Insurance (DI) Trust Fund. Projections show that the OASI fund will remain
solvent until 2034, whereas the DI fund will remain solvent until 2052, meaning
that each trust fund is projected to be able to pay benefits scheduled under
current law in full and on time up to that point. Following the depletion of
trust fund reserves (2052 for DI and 2034 for OASI), continuing income to each
fund is projected to cover 91% of DI scheduled benefits and 77% of OASI
scheduled benefits. The two trust funds are legally distinct and do not have
authority to borrow from each other. However, Congress has authorized the
shifting of funds between OASI and DI in the past to address shortfalls in a
particular fund. Therefore, this CRS report discusses the operations of the
OASI and DI trust funds on a combined basis, referring to them collectively as
the Social Security trust funds. On a combined basis, the trust funds are
projected to remain solvent until 2035. Following depletion of combined trust
fund reserves at that point, continuing income is projected to cover 80% of
[PDF format, 21 pages].
Federal Public Transportation Program: In Brief. Congressional Research Service. William J. Mallett. Updated May 14, 2019
Federal assistance to public transportation is provided
primarily through the public transportation program administered by the Department
of Transportation’s Federal Transit Administration (FTA). The federal public
transportation program was authorized from FY2016 through FY2020 as part of the
Fixing America’s Surface Transportation (FAST) Act (P.L. 114-94). This report
provides an introduction to the program as authorized by the FAST Act. Major
federal involvement in public transportation dates to the Urban Mass
Transportation Act of 1964 (P.L. 88-365). Prior to the mid-1960s there was very
little public funding of public transportation. With much lower ridership than
existed at the end of World War II and mounting debts, however, many private
transit companies were reorganized as public entities. Federal funding was
initially used to recapitalize transit systems. Today, the focus of the federal
program is still on the capital side, but the program has evolved to support
operational expenses in some circumstances, as well as safety oversight,
planning, and research.
[PDF format, 12 pages].
Medicare Primer. Congressional Research Service. Patricia A. Davis et al. Updated May 20, 2019
Medicare is a federal program that pays for covered health
care services of qualified beneficiaries. It was established in 1965 under
Title XVIII of the Social Security Act to provide health insurance to
individuals 65 and older, and has been expanded over the years to include
permanently disabled individuals under the age of 65. Medicare, which consists
of four parts (AD), covers hospitalizations, physician services, prescription
drugs, skilled nursing facility care, home health visits, and hospice care,
among other services. Generally, individuals are eligible for Medicare if they
or their spouse worked for at least 40 quarters in Medicare-covered employment,
are 65 years old, and are a citizen or permanent resident of the United States.
Individuals may also qualify for coverage if they are a younger person who
cannot work because they have a medical condition that is expected to last at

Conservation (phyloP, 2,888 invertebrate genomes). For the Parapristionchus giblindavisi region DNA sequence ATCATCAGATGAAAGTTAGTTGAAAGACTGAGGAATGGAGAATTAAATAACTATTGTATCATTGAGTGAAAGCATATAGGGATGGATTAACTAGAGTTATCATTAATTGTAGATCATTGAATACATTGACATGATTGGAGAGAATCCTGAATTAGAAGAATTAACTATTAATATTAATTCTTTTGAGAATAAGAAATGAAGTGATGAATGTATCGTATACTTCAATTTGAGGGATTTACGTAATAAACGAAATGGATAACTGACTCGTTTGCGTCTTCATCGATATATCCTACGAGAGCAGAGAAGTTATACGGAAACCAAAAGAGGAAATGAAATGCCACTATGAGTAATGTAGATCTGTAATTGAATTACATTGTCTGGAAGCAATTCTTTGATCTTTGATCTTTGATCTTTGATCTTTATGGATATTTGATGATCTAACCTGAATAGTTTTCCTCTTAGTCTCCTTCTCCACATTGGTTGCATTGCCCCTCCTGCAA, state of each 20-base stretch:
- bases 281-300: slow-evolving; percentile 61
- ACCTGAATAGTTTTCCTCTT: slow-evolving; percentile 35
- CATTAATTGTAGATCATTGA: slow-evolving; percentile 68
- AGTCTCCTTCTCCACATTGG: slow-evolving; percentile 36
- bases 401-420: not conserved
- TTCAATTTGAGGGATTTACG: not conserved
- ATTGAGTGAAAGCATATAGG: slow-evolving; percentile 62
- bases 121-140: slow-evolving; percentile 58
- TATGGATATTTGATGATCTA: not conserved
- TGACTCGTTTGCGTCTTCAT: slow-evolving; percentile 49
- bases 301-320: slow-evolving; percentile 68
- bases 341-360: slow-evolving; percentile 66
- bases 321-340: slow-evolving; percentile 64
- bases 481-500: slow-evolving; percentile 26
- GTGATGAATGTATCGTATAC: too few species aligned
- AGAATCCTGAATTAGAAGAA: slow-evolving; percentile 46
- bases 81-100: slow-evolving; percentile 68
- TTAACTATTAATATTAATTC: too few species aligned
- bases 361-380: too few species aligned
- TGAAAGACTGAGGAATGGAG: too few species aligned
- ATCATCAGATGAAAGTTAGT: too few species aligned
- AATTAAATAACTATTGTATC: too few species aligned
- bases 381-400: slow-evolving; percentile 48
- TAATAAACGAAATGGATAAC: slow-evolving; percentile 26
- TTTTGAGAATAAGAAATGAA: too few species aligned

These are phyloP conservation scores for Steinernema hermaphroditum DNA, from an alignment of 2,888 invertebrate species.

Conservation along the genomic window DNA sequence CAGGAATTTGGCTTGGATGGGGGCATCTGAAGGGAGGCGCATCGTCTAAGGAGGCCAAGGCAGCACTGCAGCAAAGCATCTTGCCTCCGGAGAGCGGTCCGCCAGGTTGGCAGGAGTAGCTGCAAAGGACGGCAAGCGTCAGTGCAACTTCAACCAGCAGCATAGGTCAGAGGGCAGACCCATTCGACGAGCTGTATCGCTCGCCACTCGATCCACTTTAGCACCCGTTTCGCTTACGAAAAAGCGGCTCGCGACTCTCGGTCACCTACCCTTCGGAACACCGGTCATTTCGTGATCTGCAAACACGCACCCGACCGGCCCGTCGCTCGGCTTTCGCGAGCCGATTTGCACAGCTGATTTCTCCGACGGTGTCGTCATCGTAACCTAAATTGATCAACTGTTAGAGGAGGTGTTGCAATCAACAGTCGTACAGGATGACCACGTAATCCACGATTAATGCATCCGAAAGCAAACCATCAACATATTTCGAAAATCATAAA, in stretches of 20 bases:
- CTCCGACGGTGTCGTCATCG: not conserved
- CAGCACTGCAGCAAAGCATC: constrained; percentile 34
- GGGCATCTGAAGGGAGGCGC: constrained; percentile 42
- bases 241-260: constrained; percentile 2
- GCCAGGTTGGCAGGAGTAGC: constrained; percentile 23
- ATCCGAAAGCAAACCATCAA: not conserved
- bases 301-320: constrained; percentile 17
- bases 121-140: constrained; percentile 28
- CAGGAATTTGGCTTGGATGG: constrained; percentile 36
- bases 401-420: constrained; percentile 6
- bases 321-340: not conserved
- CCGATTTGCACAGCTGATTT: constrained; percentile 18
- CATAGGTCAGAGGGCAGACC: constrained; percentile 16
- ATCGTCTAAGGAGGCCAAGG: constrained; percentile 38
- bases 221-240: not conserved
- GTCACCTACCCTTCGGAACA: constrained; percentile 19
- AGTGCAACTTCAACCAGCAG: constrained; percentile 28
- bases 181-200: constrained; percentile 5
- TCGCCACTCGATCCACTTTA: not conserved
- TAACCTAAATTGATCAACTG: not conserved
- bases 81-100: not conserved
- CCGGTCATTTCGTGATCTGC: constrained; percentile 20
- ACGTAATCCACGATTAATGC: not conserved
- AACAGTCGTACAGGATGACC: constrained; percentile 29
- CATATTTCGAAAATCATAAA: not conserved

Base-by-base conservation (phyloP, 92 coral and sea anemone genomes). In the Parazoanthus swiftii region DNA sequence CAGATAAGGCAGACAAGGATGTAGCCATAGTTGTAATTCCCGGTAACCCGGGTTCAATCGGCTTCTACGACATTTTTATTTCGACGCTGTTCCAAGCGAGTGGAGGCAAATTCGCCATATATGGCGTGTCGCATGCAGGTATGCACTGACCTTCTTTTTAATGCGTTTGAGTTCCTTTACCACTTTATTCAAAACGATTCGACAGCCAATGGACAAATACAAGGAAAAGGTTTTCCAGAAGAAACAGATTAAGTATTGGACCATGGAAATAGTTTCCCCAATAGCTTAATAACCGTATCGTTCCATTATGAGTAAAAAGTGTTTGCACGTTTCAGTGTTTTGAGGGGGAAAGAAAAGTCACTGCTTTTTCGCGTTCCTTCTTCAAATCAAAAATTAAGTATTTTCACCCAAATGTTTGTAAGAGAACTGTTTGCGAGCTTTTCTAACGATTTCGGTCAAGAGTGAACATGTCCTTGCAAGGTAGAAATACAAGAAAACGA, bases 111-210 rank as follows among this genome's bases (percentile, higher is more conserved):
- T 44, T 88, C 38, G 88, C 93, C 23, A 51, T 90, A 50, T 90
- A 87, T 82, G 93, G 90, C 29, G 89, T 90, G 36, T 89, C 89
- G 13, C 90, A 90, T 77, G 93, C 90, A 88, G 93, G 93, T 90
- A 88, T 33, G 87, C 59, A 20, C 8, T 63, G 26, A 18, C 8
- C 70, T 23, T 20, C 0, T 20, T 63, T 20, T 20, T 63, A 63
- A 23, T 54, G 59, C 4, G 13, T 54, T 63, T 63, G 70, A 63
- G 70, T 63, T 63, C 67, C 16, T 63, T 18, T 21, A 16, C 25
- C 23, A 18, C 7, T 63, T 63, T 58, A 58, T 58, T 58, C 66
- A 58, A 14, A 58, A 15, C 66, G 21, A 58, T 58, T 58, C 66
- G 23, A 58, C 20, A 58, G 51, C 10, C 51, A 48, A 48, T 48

least one year or result in death, or have end-stage renal disease (permanent
kidney failure requiring dialysis or transplant). The program is administered
by the Centers for Medicare & Medicaid Services (CMS) within the Department
of Health and Human Services (HHS) and by private entities that contract with
CMS to provide claims processing, auditing, and quality oversight services.
[PDF format, 43 pages].
Pittman-Robertson Wildlife Restoration Act: Understanding Apportionments for States and Territories. Congressional Research Service. R. Eliot Crafton. April 5, 2019
The Federal Aid in Wildlife Restoration Act (16 U.S.C. §§669
et seq.), enacted in 1937 and now known as the Pittman-Robertson Wildlife
Restoration Act, provides funding for states and territories to support
wildlife restoration, conservation, and hunter education and safety programs.
The U.S. Fish and Wildlife Service (FWS), within the Department of the
Interior, administers Pittman-Robertson. All 50 states (but not the District of
Columbia) as well as the 5 inhabited U.S. territories receive Pittman-Robertson
Funding for FWS to carry out Pittman-Robertson programs
comes from excise taxes on firearms, ammunition, and archery equipment.
Receipts from these excise taxes are deposited into the Federal Aid to Wildlife
Restoration Fund in the Treasury, and monies from the fund are made available
for FWS in the fiscal year following their collection without any further
action by Congress. Between FY1939 and FY2019, FWS disbursed $18.8 billion (in
2018 dollars) for wildlife restoration and hunter education and safety
activities for Pittman-Robertson programs.
[PDF format, 38 pages].
The National Institutes of Health (NIH): Background and Congressional Issues. Congressional Research Service. Judith A. Johnson, Kavya Sekar. April 19, 2019
The National Institutes of Health (NIH), under the
Department of Health and Human Services (HHS), is the primary federal agency
charged with performing and supporting biomedical and behavioral research. In
FY2018, NIH used its over $34 billion budget to support more than 300,000 scientists
and research personnel working at over 2,500 institutions across the United
States and abroad, as well as to conduct biomedical and behavioral research and
research training at its own facilities. The agency consists of the Office of
the Director, in charge of overall policy and program coordination, and 27
institutes and centers, each of which focuses on particular diseases or
research areas in human health. A broad range of research is funded through a
highly competitive system of peer-reviewed grants and contracts.
[PDF format, 81 pages].